Mesilla Valley Maze opens fall 2020 season with limited attractions


Available attractions at the Mesilla Valley Maze are limited this year. Image courtesy of Mesilla Valley Maze on Facebook.

The Mesilla Valley Maze isn’t what it used to be—gone is the maze, gone are the hayrides and gone are the games.

Because of setbacks that resulted from the pandemic, Ana Lyles, owner of the Mesilla Valley Maze on 3855 W Picacho Ave, said the corn maze looks different this fall in comparison to previous fall seasons.

“We had to reinvent the maze this year due to COVID-19,” Lyles said. “We planned this back in June, and back in June everything was shut down, so we weren’t able to plant the corn, and more importantly we weren’t able hire the 100 plus people we bring on every season.”

This year, the Mesilla Valley Maze offers a sizeable area to take family pictures and has locally made goods and a variety of pumpkins available to sell at their Country Store & Pumpkin Junction.

Some attractions that are unavailable this year include the corn maze, the orange tire mountain, the duck race, resting areas, the hayride to the pumpkin patch, the slide and the school field trips.

NMSU graduate Samuel Wong said he has enjoyed spending time at the maze with his family throughout the past few years.

“I always think about this one moment in time when me and my two kids along with my brother and his three kids were climbing the tires together.” said Wong. “We’ve been coming here the last 7 years because it’s the moments like that that make us return every year.”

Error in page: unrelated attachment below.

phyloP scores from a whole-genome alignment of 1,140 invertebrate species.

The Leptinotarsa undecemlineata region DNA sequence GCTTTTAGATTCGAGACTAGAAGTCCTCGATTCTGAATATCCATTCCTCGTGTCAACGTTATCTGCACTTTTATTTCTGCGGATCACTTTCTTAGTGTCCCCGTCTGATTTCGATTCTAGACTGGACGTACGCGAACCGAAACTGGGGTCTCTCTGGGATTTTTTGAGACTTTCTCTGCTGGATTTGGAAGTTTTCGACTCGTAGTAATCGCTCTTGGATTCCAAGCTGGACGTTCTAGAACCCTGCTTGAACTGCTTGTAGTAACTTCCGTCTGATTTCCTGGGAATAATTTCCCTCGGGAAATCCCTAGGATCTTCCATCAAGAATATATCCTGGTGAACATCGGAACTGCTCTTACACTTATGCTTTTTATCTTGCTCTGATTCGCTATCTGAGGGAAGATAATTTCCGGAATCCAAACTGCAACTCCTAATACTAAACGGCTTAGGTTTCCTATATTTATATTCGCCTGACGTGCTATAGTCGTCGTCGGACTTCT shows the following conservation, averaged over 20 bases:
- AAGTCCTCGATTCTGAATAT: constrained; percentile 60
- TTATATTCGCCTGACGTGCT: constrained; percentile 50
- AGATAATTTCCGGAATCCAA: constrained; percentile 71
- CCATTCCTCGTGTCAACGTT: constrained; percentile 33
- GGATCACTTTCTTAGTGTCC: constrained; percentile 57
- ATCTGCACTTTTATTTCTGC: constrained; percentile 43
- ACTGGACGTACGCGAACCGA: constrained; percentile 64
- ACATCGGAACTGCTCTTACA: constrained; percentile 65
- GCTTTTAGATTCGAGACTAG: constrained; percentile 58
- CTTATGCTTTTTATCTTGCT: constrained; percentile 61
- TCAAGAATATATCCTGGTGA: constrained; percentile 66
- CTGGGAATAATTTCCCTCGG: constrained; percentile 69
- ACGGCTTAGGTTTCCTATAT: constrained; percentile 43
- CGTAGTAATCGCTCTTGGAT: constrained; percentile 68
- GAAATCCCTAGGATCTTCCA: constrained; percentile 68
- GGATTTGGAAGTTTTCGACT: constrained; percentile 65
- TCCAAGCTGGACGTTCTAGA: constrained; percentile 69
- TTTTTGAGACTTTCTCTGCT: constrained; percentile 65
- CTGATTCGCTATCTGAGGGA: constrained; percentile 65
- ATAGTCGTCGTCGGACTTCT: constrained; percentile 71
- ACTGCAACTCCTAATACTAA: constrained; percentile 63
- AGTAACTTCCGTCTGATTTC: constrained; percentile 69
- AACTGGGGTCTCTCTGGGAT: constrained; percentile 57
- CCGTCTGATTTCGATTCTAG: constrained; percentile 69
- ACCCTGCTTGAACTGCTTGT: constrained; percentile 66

One of the Mesilla Valley Maze’s biggest attractions is the School Tours, as this program would bring up to 1,500 school-aged children to the maze each day from all over the area.

Joana Salopek is the head of the Mesilla Valley Maze School Tours program and the store manager for the Country Store & Pumpkin Junction. Salopek said there were plans to teach students about pecan trees and the pecan business in Las Cruces this year.

“We were going to teach the kids about sunflowers and pecan trees this year. With Las Cruces being one of the biggest growers of pecans in the nation, we feel like it’s important to teach the kids about pecan trees and what it brings to our community,” Salopek said. “Now we can’t do that this year.”

The Maze’s School Tours program provided field trips for kindergarten through 5th grade that met standards and benchmarks for Common Core and TEKS for both the New Mexico and Texas Departments of Education.

Due to COVID-19 public health orders, group gatherings of more than 10 people are not permitted in New Mexico and some elementary schools are offering limited in-person instruction while others continue instruction through distance learning.

In past seasons, Salopek said, schools from El Paso and around New Mexico would visit the maze for field trips.

“We’d get all schools from El Paso to as far as Alamogordo to come out. We also like to make sure each kid goes home with something in their hands. At the end of the day, that’s why we’re here—we do this for the kids,” said Salopek, an agricultural science graduate from the University of New Mexico.

The Mesilla Valley Maze is open from Friday to Sunday and their hours of operation are 11a.m. to 7 p.m.

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